Modi, Obama walk the talk on nuke deal

Indian Prime Minister Narendra Modi and US President Barack Obama

INDIA: A hotline that will now connect Prime Minister Narendra Modi and U.S. President Obama, a declaration of friendship, a renewed ten-year defence partnership, and the much anticipated nuclear breakthrough marked the second summit between the two leaders, taking relations to what Mr Modi called “a whole new level”, and President Obama referred to as “powerful symbolism backed by substance.”

Announcing an end to the nuclear logjam, President Obama said they had reached a “breakthrough understanding” that would allow nuclear contracts to be signed between U.S. firms and India. The agreement, including the completion of administrative arrangements, was a key highlight of the India-U.S. bilateral negotiations that marked the first day of President Obama’s visit as chief guest at the Republic Day celebrations. “The civil nuclear agreement was the centrepiece of our transformed relationship,” said Mr Modi, referring to his previous meeting with President Obama in September 2014, “I am pleased that six years after we signed our bilateral agreement, we are moving towards commercial cooperation, consistent with our law, our international legal obligations, and technical and commercial viability.”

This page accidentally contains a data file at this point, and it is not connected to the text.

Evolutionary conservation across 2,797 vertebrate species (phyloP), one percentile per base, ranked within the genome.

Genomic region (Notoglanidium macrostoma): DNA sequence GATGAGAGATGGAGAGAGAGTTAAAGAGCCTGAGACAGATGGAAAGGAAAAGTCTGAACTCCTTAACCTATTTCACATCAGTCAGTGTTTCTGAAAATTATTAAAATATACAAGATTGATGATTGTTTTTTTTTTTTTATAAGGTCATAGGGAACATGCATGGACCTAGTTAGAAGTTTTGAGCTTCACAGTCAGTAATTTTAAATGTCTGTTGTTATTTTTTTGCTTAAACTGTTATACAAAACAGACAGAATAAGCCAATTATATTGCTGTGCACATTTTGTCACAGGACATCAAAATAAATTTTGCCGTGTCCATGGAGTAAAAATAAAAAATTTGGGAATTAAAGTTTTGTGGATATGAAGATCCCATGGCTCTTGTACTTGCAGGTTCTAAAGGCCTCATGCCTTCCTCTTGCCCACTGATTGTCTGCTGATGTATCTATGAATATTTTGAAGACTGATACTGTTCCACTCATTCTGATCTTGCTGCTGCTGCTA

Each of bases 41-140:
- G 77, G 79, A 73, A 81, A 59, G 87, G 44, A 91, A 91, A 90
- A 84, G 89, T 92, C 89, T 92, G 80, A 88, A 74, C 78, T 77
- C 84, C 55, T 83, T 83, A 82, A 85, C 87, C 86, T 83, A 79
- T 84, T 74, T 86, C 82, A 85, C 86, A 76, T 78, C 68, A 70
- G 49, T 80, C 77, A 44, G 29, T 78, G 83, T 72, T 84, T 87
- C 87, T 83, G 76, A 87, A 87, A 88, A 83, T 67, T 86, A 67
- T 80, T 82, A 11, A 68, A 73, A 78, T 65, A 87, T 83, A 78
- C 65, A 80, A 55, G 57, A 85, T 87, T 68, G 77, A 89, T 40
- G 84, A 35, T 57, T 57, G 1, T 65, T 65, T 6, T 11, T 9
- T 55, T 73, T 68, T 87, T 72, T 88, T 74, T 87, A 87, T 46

While the two sides didn’t disclose how U.S. concerns over the Indian supplier liability law were addressed, both Indian and U.S. officials said “the deal is done,” as far as the government’s work was concerned.

The two sides also signed a renewed Defence Strategic framework, which covers all aspects of defence cooperation, including the Defence Trade Technological Initiative under which they could co-produce four “pathfinder projects”, study cooperation on aircraft carriers and jet-engine technology, and committed to upgrading joint military and naval exercises.

On economic issues, surprisingly, the two sides didn’t announce any agreements, but agreed to restart discussions on a Bilateral Investment Treaty, while setting up mechanisms to work through their differences on Intellectual property rights (IPR) and the social security agreement, or the bilateral totalisation agreement, that Mr Modi said is “Important for the hundreds of thousands of Indian professionals working in the United States.”

The U.S. also made no specific financial commitment on renewable energy, although President Obama agreed to discuss “funding” for India’s target of 100GW of solar energy.

(The Hindu)

Indian Prime Minister Narendra Modi and US President Barack Obama

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